“I broke down crying today. Life seems to be cruel sometimes. It looks beautiful from the surface, but underneath there is a viscous heart. As the world loses its balance through this pandemic and staggers forward, I can’t help but wonder if we will ever stand upright again.” (me, March 20, 2020)
(Me, today, three weeks later): grouchy, but mostly adapted to the quarantine. Bouts of happiness when the sun is out. And loads of drama to write about and ponder.
I think everyone on the planet is affected in some way by the current pandemic. And our responses run the gamut. Some people are happier and feel more secure than ever, locked in with friends and family who they love. Others are quarantined alone in apartments in cities, some with only a window to look out of. Some are perfectly fine, praising their introvert-personalities for already equipping them with the ability to deal with confinement and aloneness. Others are pulling their hair out, lonely, afraid, depressed, angry, powerless, you name it. And, some are working their asses off. One thing’s for sure. We are all in this together, whether we like it or not. Whether we’re wrapped from head to toe in PPE hurling sick people through the ICU, or whether we are huddled on our sofas, alone, scrolling through our social media newsfeeds for signs of life. At the end of the day, I can only hope, like survivors who lived through the same trauma, that we are somehow able to honor our strength, and not our weakness; celebrate what has brought us together, and not what has divided us.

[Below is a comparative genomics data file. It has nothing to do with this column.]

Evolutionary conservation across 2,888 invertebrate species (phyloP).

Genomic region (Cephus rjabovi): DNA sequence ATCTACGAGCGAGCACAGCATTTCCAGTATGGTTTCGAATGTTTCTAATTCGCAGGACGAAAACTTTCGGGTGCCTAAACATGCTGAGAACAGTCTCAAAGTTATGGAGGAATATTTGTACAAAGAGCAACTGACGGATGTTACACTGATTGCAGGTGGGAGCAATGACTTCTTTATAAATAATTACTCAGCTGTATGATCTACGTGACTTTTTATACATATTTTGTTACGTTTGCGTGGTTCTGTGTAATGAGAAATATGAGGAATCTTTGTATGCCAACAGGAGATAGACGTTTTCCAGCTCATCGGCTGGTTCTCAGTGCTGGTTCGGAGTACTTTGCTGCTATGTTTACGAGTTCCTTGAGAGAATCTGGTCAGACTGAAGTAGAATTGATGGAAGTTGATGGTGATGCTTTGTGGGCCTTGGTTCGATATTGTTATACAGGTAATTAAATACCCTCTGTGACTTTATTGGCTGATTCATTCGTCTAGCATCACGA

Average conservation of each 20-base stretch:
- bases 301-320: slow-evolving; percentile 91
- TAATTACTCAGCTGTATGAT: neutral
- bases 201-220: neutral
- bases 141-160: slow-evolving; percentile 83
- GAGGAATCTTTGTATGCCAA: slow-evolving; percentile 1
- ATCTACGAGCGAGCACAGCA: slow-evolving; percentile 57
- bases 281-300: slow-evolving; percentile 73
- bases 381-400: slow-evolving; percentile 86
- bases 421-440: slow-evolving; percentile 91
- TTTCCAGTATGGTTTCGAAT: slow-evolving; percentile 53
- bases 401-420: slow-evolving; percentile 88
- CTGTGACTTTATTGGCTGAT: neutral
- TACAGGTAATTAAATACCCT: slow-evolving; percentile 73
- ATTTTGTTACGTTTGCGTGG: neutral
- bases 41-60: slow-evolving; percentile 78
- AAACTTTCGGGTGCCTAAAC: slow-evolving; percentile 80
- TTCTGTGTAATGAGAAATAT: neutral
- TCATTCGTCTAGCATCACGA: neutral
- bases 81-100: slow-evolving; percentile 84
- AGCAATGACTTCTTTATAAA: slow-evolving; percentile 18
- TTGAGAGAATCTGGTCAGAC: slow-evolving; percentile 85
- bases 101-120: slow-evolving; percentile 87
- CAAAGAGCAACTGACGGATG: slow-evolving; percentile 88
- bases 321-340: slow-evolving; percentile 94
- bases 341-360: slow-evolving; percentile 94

That being said, I can’t help but think of love & addiction and what affect this quarantine might have on us love addicts. There have been reports out all over the globe that incidents of domestic violence, or as the New York Times quotes, “intimate terrorism,” have risen. And drug and alcohol abuse are equally on the rise. But what about love addiction? How does social isolation play into the brain of someone compelled to find a partner? Well, until someone chimes in and shares their thoughts, I can only guess…